So a Seritage, with a $2 billion market cap, is not really something that is of a Berkshire size. Plus we've never owned a real estate investment trust to my knowledge, or my memory, in Berkshire at all. I mean, it's just not a — so, I could buy that and not have any worry about a conflict with Berkshire.
As a practical matter, you know, my best ideas are — I hope they're my best ideas —are off-limits for me because they go to Berkshire, if they're sizable enough to have a significance to Berkshire.
We will not be making investments — unless it's something very odd — we will not be making investments in companies with a total market cap of a couple billion while we're our present size.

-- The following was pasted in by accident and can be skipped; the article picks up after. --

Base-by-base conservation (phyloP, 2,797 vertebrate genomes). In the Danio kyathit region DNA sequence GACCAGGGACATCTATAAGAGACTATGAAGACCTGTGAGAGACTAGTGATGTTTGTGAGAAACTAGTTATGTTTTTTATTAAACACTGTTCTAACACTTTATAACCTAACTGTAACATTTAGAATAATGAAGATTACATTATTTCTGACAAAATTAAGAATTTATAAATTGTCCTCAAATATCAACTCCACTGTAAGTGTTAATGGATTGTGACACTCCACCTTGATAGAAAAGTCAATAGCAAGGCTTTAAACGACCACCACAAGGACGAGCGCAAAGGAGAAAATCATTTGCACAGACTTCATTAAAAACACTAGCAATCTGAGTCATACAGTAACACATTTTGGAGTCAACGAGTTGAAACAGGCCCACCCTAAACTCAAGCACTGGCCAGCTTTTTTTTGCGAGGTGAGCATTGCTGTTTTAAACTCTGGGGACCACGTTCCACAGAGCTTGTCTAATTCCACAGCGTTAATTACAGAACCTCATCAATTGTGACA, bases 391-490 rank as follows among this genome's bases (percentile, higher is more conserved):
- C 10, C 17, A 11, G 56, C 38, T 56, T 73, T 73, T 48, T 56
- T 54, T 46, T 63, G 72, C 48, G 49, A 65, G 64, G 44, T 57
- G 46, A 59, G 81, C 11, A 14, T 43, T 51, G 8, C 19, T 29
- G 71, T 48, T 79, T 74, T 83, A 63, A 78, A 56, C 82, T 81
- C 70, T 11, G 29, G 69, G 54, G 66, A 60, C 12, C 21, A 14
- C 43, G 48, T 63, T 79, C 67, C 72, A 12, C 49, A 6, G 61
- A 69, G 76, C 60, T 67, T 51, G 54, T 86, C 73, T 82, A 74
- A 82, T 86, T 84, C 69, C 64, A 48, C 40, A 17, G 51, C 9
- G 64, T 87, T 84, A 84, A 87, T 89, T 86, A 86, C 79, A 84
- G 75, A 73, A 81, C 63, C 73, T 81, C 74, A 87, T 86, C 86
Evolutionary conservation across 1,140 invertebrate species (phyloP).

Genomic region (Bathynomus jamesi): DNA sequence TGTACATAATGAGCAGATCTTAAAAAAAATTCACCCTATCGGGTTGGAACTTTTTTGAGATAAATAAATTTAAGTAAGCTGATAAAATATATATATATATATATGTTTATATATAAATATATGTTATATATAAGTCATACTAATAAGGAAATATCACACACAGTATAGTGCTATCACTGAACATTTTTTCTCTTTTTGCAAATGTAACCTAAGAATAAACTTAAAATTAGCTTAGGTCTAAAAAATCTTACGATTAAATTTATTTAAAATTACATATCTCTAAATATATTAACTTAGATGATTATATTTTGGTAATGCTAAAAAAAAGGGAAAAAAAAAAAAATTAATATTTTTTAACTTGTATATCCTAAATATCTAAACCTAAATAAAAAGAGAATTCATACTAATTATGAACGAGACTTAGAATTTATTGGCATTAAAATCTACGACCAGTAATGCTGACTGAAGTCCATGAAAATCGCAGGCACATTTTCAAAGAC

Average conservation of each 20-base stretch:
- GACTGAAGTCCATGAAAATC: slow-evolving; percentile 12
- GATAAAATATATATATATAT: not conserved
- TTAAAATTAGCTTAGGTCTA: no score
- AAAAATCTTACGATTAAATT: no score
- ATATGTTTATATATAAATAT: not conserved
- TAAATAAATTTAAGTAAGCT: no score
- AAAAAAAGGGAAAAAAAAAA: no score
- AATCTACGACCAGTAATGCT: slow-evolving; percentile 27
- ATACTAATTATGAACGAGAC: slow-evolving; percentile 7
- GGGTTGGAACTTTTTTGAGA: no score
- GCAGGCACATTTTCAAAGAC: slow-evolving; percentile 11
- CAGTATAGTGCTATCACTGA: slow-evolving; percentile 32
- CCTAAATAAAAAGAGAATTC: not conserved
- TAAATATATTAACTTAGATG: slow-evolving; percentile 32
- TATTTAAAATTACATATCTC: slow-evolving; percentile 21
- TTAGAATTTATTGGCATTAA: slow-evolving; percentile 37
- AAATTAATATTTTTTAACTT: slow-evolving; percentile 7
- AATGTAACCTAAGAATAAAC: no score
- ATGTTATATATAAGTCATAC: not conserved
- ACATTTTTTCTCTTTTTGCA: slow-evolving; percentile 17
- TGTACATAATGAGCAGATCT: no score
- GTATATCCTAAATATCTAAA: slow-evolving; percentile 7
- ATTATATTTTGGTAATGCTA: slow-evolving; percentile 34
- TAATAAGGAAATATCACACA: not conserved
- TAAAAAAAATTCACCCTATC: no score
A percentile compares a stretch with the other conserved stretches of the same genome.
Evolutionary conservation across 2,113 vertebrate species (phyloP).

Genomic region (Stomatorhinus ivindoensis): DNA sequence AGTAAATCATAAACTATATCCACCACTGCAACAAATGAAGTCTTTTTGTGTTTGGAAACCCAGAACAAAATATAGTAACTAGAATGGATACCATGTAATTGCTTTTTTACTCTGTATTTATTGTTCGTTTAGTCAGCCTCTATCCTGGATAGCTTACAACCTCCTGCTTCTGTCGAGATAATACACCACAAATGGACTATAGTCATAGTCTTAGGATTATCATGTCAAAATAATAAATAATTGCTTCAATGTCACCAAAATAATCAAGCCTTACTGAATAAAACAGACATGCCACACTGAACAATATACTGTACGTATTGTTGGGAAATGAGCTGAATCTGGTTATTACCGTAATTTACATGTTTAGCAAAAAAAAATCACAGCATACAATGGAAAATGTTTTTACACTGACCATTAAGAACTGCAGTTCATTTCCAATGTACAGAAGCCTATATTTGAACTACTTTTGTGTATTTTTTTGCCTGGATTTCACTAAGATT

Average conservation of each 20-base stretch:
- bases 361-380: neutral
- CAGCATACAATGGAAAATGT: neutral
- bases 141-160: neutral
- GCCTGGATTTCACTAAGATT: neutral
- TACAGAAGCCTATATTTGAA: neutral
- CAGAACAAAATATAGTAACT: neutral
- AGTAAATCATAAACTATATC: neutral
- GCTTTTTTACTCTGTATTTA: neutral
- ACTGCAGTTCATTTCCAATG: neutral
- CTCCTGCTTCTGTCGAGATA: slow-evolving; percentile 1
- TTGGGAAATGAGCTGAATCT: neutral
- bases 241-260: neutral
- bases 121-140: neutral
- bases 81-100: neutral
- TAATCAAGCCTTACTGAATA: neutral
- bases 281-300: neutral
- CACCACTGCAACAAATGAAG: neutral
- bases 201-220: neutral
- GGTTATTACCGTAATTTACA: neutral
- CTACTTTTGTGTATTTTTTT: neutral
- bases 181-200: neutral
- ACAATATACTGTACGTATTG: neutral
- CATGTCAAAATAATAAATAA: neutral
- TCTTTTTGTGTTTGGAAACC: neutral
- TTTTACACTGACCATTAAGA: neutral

But — so, every now and then I see something that's subsize for Berkshire that I'll put my — that 1 percent of my net worth in, and the rest of the stuff is off-limits, basically, unless Berkshire's all done buying something or — I mean, I own some wells that I bought a long, long time ago, and Berkshire was not in — was not interested. I mean, we bought enough or something at the time, or maybe we didn't have money for investment.
But I try to stay away from anything that could conflict with Berkshire.
And if I'd been buying Phillips, when Berkshire was buying Phillips, or immediately — or prior — or subsequently, there could be a case where it'd be OK when — we might have hit some limit.
But the answer is I didn't buy any, and I've never owned any. Charlie?
CHARLIE MUNGER: Well, part of being in a position like that we occupy, is you really don't want conflict of interest or even the appearance of it. And it's been 50 or 60 years, when have we embarrassed Berkshire by some of our side-gunning?